Photo: National Human Genome Research Institute/Reuters
The U.S. Supreme Court has handed down a big decision - ruling that human DNA cannot be patented.
"We hold that a naturally occurring DNA segment is a product of nature and not patent eligible merely because it has been isolated," said Justice Clarence Thomas in writing the court's decision.
The U.S. Patent and Trademark Office has been giving patents on human genes for nearly 30 years. This ruling, which was unanimous, reverses that.
At the centre of the case was a company called Myriad Genetics Inc, which held patents on two genes linked to breast and ovarian cancer.
Myriad argued it had the right to a patent because it had isolated the DNA from the body, therefore making it a product of human ingenuity.
The company used the isolated DNA for a specialized cancer test known as the BRACAnalysis test.
The faint white blotch in the tube (at right) is DNA removed from a human egg (centre)
That's the test Angelina Jolie had done, which is designed to look for mutations in genes that might increase the risk of developing cancer.
Jolie, of course, was found to have a higher risk so she made a decision to have a double mastectomy.
The high court disagreed with Myriad's argument, ruling that you can't patent something that can be found inside the human body, or comes from nature.
In the judgement, Thomas wrote "genes and the information they encode area not patent eligible... simply because they have been isolated from the surrounding genetic material."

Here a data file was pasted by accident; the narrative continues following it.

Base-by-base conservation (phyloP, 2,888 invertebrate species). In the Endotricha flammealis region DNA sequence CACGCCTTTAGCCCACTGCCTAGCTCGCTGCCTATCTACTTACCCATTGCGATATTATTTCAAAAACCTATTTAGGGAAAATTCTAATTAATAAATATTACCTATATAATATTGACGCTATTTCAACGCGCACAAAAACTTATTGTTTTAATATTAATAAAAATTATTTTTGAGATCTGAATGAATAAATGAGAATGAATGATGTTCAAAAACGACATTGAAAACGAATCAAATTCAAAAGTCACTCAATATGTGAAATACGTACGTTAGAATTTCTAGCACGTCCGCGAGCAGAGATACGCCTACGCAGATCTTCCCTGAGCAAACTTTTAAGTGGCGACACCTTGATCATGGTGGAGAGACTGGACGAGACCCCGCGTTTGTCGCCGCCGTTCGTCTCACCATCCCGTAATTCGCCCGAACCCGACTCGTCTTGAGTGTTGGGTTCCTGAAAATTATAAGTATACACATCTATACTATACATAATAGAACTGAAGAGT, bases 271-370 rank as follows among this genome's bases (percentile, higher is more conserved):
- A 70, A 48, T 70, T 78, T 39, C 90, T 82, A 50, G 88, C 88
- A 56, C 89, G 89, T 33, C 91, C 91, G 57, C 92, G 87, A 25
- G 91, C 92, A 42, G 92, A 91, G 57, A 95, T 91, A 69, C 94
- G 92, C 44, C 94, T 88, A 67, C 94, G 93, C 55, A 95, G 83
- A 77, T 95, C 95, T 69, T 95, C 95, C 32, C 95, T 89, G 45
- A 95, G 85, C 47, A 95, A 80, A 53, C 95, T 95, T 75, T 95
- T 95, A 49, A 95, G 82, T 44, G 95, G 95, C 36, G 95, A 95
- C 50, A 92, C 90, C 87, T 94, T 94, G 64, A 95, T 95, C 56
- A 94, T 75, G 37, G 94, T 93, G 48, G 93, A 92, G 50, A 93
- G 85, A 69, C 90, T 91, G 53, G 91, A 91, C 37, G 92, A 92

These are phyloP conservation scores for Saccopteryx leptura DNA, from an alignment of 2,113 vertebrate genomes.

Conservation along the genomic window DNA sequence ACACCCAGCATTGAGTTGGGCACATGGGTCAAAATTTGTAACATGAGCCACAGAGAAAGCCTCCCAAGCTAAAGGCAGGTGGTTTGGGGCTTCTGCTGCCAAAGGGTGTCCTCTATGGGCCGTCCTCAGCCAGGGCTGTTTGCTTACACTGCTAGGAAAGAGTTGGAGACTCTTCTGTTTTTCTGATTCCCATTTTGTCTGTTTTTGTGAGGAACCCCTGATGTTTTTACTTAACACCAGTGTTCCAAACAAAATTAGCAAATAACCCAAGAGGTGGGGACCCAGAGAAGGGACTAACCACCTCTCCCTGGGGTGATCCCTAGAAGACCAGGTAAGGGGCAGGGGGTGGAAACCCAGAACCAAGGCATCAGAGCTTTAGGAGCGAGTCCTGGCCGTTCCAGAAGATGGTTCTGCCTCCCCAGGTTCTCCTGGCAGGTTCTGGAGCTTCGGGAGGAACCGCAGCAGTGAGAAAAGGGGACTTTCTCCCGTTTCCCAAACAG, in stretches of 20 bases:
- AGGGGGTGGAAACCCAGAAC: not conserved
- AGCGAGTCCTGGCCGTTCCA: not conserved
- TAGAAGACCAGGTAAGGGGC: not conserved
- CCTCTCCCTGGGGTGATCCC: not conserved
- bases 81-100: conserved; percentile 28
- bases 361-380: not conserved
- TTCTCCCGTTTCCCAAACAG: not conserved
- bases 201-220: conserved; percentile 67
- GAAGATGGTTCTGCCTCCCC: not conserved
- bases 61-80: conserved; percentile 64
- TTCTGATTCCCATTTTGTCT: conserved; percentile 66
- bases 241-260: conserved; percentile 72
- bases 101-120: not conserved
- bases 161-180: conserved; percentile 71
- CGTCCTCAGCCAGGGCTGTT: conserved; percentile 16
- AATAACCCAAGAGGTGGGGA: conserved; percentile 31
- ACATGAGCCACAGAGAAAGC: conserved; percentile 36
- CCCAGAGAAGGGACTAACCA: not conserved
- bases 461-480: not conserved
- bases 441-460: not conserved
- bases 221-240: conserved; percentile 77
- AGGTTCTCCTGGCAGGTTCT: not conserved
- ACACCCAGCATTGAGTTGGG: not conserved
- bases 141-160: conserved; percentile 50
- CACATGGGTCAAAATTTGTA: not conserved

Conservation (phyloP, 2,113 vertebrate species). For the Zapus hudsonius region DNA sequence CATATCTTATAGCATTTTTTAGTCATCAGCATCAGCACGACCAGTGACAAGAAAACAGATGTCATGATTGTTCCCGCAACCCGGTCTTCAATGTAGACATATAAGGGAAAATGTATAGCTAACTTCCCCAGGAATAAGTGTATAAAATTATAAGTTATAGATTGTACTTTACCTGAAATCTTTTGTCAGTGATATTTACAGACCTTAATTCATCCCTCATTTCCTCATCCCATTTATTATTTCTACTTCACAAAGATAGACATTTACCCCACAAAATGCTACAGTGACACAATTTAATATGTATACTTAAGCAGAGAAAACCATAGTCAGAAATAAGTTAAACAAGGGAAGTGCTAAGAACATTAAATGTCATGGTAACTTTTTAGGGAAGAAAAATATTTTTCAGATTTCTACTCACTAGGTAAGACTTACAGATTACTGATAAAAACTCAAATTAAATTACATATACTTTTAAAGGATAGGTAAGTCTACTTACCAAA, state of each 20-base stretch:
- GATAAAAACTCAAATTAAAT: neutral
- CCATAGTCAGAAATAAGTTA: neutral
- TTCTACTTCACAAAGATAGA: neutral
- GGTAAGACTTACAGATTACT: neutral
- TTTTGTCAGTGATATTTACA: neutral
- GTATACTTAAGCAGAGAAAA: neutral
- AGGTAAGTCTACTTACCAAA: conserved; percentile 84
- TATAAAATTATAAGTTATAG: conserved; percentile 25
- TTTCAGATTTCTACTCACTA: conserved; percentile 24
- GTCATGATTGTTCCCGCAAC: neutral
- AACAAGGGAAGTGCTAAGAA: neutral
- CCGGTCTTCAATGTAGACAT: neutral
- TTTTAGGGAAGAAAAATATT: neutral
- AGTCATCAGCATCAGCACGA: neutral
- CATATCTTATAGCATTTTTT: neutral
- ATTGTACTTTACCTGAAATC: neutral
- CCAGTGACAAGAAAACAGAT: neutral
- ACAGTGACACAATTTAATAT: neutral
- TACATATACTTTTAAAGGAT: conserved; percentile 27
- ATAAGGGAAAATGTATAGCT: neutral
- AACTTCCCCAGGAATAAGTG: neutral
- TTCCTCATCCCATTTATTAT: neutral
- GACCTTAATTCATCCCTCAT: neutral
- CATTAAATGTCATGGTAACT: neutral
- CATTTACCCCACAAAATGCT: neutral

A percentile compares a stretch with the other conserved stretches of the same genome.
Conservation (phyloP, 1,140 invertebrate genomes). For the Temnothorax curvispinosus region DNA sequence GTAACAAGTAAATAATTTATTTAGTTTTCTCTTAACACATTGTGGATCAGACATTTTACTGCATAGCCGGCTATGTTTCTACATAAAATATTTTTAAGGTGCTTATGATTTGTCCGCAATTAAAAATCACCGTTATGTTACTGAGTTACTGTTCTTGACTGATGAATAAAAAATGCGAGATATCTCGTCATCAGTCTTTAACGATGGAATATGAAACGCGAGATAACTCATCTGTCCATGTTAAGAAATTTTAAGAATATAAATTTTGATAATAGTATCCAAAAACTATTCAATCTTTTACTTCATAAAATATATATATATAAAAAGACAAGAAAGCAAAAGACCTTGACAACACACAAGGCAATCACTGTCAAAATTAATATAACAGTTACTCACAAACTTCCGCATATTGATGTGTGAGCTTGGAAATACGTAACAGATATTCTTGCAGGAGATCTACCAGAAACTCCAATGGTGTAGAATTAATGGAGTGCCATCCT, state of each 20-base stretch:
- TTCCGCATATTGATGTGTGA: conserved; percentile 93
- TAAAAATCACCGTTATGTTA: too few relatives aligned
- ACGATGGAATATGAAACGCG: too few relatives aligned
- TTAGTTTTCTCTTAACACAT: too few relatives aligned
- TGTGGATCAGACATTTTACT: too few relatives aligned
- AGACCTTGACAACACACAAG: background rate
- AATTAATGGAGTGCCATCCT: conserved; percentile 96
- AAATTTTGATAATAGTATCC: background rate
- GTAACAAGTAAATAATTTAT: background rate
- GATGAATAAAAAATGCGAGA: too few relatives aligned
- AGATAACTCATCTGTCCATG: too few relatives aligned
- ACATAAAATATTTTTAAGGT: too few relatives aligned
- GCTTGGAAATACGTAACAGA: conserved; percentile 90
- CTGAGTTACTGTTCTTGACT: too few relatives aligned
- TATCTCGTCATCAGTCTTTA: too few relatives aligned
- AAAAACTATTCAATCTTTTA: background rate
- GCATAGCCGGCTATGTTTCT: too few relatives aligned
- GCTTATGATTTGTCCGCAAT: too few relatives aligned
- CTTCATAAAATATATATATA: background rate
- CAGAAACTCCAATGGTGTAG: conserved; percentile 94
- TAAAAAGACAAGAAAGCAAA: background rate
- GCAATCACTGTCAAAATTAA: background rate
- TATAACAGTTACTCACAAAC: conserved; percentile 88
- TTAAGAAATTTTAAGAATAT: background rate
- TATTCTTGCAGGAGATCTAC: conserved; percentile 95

At the same time, however, the court did rule that synthetically created DNA (known as complementary DNA) can be patented "because it is not naturally occurring".
All of this could have a big impact on the medical and biotechnology industries, as many companies say they have billions of dollars invested in years of gene research.
Those companies say they need patents of this kind to make a profit and recoup the investment they make in research and development.
Without that incentive, they say scientific and medical breakthroughs/discoveries wouldn't happen.
A U.S. researcher monitors a DNA sequencing machine
However, in the judgement, Justice Thomas said there were other ways for Myriad to make money off its discovery.
"Had Myriad created an innovative method of manipulating genes while searching for the BRCA1 and BRCA2 genes, it could possibly have sought a method patent," he wrote.
This case started in 2009 with a lawsuit from the American Civil Liberties Union on whether companies should be able to patent genes.
Sandra Park, a lawyer for the ACLU, welcomed the decision - saying it opens the door to broader research.
"Because of this ruling, patients will have greater access to genetic testing and scientists can engage in research on these genes without fear of being sued," she told the BBC.